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Copyrights: All pictures were taken by amateur photographer Bruce Guthrie (me!) who retains copyright on them. Free for non-commercial use with attribution. See the [Creative Commons] definition of what this means. "Photos (c) Bruce Guthrie" is fine for attribution. (Commercial use folks including AI scrapers can of course contact me.) Feel free to use in publications and pages with attribution but you don't have permission to sell the photos themselves. A free copy of any printed publication using any photographs is requested. Descriptive text, if any, is from a mixture of sources, quite frequently from signs at the location or from official web sites; copyrights, if any, are retained by their original owners.
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Specific picture descriptions: Photos above with "i" icons next to the bracketed sequence numbers (e.g. " ") are described as follows:
EMBLAT_200629_06.JPG: Latvia is one of the most introverted nations. We allow our books to speak for us, since literature is the perfect world for introverts.
EMBLAT_200629_27.JPG: Laipni ludzam! Welcome to the Little Free Library -- the first and only such library run by an Embassy in Washington DC.
We bring you the best of Latvian literature in English.
Please take only one book
You may take more of the brochures, leaflets and postcards if you plan to share them with family, friends and colleagues.
These books are provided to you for free. As a way of saying thanks [Paldies! -- in Latvian], please consider taking a picture of the book and yourself and posting about it on social media.
Please us #iamintrovert and tag us
EMBLAT_200629_42.JPG: Wearing mouth and nose covering while at the Embassy is obligatory. Upon entry, please sanitize your hands with the provided sanitizer.
EMBLAT_200629_47.JPG: Only the person that has an appointment will be allowed to enter the consular office and only at the appointment time.
Wikipedia Description: Embassy of Latvia in Washington, D.C.
From Wikipedia, the free encyclopedia
The Embassy of Latvia (historically known as the Alice Pike Barney Studio House or Studio House) in Washington, D.C., is the diplomatic mission of the Republic of Latvia to the United States. It is located at 2306 Massachusetts Avenue NW on Embassy Row in the Sheridan-Kalorama neighborhood.
The current ambassador is Māris Selga.
Alice Pike Barney Studio House
Designed by Waddy Butler Wood in 1902, the former studio house of Alice Pike Barney is an example of Spanish Colonial Revival architecture. It was used by Barney until her death and her daughters Natalie Barney and Laura Dreyfus-Barney held the house until 1961.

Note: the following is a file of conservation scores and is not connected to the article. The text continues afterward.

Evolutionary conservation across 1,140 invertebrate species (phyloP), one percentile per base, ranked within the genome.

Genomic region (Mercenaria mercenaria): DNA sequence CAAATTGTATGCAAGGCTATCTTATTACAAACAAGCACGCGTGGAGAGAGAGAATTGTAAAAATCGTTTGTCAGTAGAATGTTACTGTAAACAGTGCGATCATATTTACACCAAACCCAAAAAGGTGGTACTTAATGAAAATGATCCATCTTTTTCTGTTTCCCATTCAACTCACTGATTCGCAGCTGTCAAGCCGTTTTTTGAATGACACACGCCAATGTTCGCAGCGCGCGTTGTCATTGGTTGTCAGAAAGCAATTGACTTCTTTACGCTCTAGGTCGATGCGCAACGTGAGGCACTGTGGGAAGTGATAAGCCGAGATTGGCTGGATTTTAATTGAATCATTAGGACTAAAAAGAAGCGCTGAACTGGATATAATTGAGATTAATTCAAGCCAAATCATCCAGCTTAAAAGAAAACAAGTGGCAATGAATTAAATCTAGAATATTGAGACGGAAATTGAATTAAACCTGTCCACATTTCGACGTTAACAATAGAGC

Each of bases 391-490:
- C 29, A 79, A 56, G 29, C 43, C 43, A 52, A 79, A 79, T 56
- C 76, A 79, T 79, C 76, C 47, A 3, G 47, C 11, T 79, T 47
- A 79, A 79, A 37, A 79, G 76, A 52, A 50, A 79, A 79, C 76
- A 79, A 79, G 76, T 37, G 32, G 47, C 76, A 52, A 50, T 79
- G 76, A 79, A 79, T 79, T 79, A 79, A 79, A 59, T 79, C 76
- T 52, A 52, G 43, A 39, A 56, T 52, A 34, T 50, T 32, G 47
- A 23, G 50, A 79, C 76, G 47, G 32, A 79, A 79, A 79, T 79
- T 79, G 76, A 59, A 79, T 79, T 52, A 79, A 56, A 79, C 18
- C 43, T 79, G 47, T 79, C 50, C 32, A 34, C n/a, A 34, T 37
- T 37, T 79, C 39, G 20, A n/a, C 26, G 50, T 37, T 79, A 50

In 1961 the Barney women donated the house to the Smithsonian Institution. In 1976 it was opened as part of the National Museum of American Art to be used as a house museum. After more than 14 years the building had succumbed to significant structural damage. Since it would cost more than $2 million to renovate the house, the building was closed and the building and its furnishings were put up for sale.
The Friends of Alice Pike Barney Studio House was incorporated in 1993 to buy the house and pay for its renovations. Alice Pike Barney: Her Life and Art, written by curator of the house, Jean L. Kling was the subject of a book party to raise funds in 1994. The same year, the association attempted a working relationship with the Smithsonian Institution to preserve the building. Unable to raise sufficient funds, the house was listed for sale by the Smithsonian Institution in 1999 and the following years attempts to have the building zones for use as a School of Arts. Its ownership was passed to the Latvian government in 2001, with the intention of hosting events in memory of Alice Pike Barney and her art.
Embassy of Latvia
The renovated house is used as a residence for the Latvian ambassador and an embassy.
National Register of Historic Places
In addition to being listed on the National Register of Historic Places, the building is a contributing property to the 'Sheridan-Kalorama Historic District' and Massachusetts Avenue Historic District.
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